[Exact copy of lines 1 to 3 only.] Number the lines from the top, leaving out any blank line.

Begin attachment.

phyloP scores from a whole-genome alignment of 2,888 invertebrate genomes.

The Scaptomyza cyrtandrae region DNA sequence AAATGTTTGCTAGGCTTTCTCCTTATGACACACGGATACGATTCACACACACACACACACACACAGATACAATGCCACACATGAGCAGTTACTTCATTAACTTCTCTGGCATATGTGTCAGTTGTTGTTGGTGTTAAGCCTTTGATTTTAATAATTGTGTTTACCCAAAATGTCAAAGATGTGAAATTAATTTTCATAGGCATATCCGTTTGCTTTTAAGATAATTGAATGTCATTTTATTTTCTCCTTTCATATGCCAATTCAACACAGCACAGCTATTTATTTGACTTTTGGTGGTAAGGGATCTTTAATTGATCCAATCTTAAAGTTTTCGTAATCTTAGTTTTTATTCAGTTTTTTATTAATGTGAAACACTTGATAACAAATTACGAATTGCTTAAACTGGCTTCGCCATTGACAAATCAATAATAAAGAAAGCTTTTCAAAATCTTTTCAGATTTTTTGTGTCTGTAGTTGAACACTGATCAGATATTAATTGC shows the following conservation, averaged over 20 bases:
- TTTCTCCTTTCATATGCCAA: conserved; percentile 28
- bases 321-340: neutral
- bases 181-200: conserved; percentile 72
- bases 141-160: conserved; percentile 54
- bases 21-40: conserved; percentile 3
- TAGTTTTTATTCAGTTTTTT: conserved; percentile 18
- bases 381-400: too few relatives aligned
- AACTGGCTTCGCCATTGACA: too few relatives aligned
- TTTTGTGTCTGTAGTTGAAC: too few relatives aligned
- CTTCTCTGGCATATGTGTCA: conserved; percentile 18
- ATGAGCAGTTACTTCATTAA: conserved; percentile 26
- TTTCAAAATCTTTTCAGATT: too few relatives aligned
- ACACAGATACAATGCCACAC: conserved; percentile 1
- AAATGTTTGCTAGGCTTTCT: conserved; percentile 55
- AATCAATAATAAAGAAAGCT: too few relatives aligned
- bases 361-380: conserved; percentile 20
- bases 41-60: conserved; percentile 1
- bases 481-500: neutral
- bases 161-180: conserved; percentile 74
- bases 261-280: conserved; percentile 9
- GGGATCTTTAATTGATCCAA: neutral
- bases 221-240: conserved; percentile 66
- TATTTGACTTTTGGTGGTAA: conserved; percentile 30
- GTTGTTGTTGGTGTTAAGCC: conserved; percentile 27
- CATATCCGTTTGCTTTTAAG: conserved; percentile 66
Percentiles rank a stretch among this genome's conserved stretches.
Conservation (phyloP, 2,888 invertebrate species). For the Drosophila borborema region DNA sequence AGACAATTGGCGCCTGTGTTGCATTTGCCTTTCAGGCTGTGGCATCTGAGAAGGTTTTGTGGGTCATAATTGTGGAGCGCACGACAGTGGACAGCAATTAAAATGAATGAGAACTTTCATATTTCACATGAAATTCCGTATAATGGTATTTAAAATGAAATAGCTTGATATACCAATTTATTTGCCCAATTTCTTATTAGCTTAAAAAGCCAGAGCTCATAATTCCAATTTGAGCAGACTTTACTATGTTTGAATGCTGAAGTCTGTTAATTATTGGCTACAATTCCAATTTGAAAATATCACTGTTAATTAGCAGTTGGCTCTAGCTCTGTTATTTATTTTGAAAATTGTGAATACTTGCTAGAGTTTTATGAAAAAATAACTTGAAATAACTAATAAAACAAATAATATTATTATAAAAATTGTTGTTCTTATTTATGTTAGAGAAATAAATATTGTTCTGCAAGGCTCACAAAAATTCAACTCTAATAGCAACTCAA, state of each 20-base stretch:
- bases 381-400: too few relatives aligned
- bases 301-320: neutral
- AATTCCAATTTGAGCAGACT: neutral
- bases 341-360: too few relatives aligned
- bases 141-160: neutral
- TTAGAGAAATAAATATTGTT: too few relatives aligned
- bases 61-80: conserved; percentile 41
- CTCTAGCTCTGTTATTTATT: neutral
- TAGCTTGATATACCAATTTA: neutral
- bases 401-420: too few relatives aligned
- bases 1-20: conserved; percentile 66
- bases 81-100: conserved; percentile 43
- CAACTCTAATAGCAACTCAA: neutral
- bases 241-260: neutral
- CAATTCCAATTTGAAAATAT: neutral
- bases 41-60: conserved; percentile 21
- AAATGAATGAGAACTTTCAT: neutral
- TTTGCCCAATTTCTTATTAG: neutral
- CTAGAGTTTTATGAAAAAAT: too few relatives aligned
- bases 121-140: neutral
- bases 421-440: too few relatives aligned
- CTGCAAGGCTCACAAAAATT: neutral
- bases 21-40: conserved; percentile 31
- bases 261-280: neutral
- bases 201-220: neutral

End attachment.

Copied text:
phyloP scores from a whole-genome alignment of 2,888 invertebrate genomes.

The Scaptomyza cyrtandrae region DNA sequence AAATGTTTGCTAGGCTTTCTCCTTATGACACACGGATACGATTCACACACACACACACACACACAGATACAATGCCACACATGAGCAGTTACTTCATTAACTTCTCTGGCATATGTGTCAGTTGTTGTTGGTGTTAAGCCTTTGATTTTAATAATTGTGTTTACCCAAAATGTCAAAGATGTGAAATTAATTTTCATAGGCATATCCGTTTGCTTTTAAGATAATTGAATGTCATTTTATTTTCTCCTTTCATATGCCAATTCAACACAGCACAGCTATTTATTTGACTTTTGGTGGTAAGGGATCTTTAATTGATCCAATCTTAAAGTTTTCGTAATCTTAGTTTTTATTCAGTTTTTTATTAATGTGAAACACTTGATAACAAATTACGAATTGCTTAAACTGGCTTCGCCATTGACAAATCAATAATAAAGAAAGCTTTTCAAAATCTTTTCAGATTTTTTGTGTCTGTAGTTGAACACTGATCAGATATTAATTGC shows the following conservation, averaged over 20 bases:
- TTTCTCCTTTCATATGCCAA: conserved; percentile 28